City, Country, Park

Choreographers From Several Cultures Brighten the Summer

The seven champion dancers in Twyla Tharp's little company have deepened their understanding of her choreographic language just since this past spring, when I saw them at the New Jersey Performing Arts Center. Tharpwork, like Tharp's speech in conversations and interviews, flashes and twists in the air, nose-dives, and comes up already soaring. Vernacular asides cap elegance in expression. Virtuosity laughs at itself or becomes a killing force. And the dancers' bodies seem about five times as articulate, changeable, and at ease in physical ordeal as those in any other troupe, whether we're talking about the fury of Tharp's brilliant, shadowy Surfer at the River Styx or the sunny mock-square-dance playfulness of Westerly Round.

Known by Heart Duet (not on the New Jersey program) was first seen in Manhattan as half of a 1998 work Tharp choreographed for American Ballet Theatre. This combative duet, to Donald Knaack's wacky percussion (excerpts from his Junk Music) is like a rough-and-tumble version of a '30s Hollywood movie: A made-for-each-other pair meet cute and spat their way to happiness. I love the fact that this pas de deux has almost no lifts; the couple is too busy teasing, sparring, and backing off for that kind of nonsense.

Tharp has revived The Fugue (1970), a kind of touchstone, exhibiting in blazingly pure form her brilliance at structure. A 20-count phrase is varied in all possible ways: speeded up and slowed down, taken apart and reassembled, turned upside down and run backward, and more. The three performers work in unison, in canon, in counterpoint. Since there's no music but the sound of their shoes on a mic'd floor, their drop into synchrony at the end of a phrase can seem like a miracle.

Heart murmur: Matthew Dibble and Lynda sing in a Tharp duet
photo: Janet P. Levitt
Heart murmur: Matthew Dibble and Lynda sing in a Tharp duet

Details

Twyla Tharp Dance
Joyce Theater
Through August 9

Vincent Mantsoe
Jacob's Pillow
Becket, Massachusetts
July 17 through 20

KR3TS
Union Square Park
July 30

As technically crisp as the performances by Whitney Simler, Jason McDole, and Dario Vaccaro are, the cast—the men primarily—doesn't have the knack of interested neutrality that seems to me a crucial part of The Fugue. With these three, a sharp move that metamorphoses into a slow, smooth one comes to look like languidness. A simple clap to establish a rhythm shows attitude. Concentration becomes studied grimness. I don't want to wonder what's up with these people, I want to see the steps.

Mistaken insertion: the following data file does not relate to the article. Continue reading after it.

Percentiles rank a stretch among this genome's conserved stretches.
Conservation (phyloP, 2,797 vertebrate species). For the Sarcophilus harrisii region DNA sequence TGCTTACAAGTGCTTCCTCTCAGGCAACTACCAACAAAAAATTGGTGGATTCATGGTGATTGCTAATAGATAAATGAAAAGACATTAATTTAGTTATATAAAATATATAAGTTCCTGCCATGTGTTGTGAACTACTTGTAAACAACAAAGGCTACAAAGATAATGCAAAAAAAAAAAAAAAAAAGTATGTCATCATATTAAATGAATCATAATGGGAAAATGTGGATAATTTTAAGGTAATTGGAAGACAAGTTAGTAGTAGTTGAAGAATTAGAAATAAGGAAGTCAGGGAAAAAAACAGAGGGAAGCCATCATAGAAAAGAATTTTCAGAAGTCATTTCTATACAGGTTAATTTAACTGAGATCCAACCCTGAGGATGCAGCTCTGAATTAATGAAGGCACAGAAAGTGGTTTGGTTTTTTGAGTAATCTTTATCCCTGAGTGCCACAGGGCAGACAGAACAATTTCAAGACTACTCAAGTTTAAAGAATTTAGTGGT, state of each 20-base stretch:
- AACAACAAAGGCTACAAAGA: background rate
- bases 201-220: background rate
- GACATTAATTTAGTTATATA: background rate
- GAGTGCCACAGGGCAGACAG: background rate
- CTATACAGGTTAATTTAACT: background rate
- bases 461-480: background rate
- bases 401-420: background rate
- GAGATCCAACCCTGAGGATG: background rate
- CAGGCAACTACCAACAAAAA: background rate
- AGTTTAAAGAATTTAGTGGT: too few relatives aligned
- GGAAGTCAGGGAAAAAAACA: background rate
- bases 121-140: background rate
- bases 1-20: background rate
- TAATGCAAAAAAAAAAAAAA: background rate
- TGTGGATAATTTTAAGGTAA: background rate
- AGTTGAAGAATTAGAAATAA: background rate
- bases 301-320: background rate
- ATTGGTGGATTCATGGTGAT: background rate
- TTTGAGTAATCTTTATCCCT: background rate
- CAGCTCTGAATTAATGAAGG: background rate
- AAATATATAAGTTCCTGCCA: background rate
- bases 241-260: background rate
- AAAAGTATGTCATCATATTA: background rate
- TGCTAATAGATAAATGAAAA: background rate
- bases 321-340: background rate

In fact, my only quibble with these terrific performers is that in all the dances except Surfer, their faces are as busy as their feet. When the expressions are overdone or don't seem to come naturally out of the action, they're distracting (Vaccaro has a new reaction every few seconds). I'm grateful for Charlie Neshyba Hodges's smile of pure pleasure in Westerly when Emily Coates tosses him an encouraging glance. Tharp wants lively, expressive performing these days, and that's reasonable, as long as it stops short of looking fabricated.


"I am you, and you are my reflection!" That's the last line of a printed statement by the South African dancer-choreographer Vincent Mantsoe, and in the two riveting solos he performed at Jacob's Pillow, he either compelled or cajoled the willing spectators into his world—not just looking at us, but seeing us. Mantsoe is one of those rare performers whose mind, body, and spirit fully—magnificently—inhabit their movements. And those movements, in a style he calls "Afro-Fusion," are rich: weighted and responsive to emotions or to perceived changes in the habitat that he (with the help of lighting designer Hans-Olof Tani) creates in the Doris Duke Studio Theater. In his 2000 Barena (Chiefs), he carries a staff and a cloak—symbols of authority—and enters walking with careful majesty, inhibiting the suppleness of his torso. But often, as he slashes with the stick or uses it as if to track game or dances hefting it or drapes the cloak over it, he watches us. Walking away, he stops and snaps his head around to pin us in a fierce gaze; we are his restless people and need to be impressed. This is a chief uncertain of his power.

As he sets the regalia aside and gets into his dancing, his thoughtfulness persists. A change of music, from tribal chants and percussion to Erik Satie's Gymnopédie I and back again, enlarges the field of reference (and impels some new straight-up jumps). The piece, however, ends with the conflict between mature calm and torturing insecurity unresolved, and he strides away from us on his knees.

In Motswa Hole (person from far away), Mantsoe, wearing ragged pants, becomes another person (or another side of himself)—uninhibited, mischievous, delirious with pleasure. His hips start rolling, and his feet rebound from the floor to the changing sounds of voices, drums, rattles, bells, and thumb pianos. His center of attention is the water hole—a large bowl. In a parched landscape, just being near it turns him on, and he teases himself with its proximity—dipping a toe in, rubbing a little on his chest. When he sprays the first crystal plume onto himself, he grins and wags a finger at us. When we laugh at his deepening love affair with the water, he laughs with us.

Enclosing the bowl in a semicircle of white cloth strips, he opens a "gate," and invites us in. When we don't come, he scoops up what's left of the water from the floor, puts it back in the bowl and comes up the aisles, anointing us with the dregs and the more generous benison of his performing.

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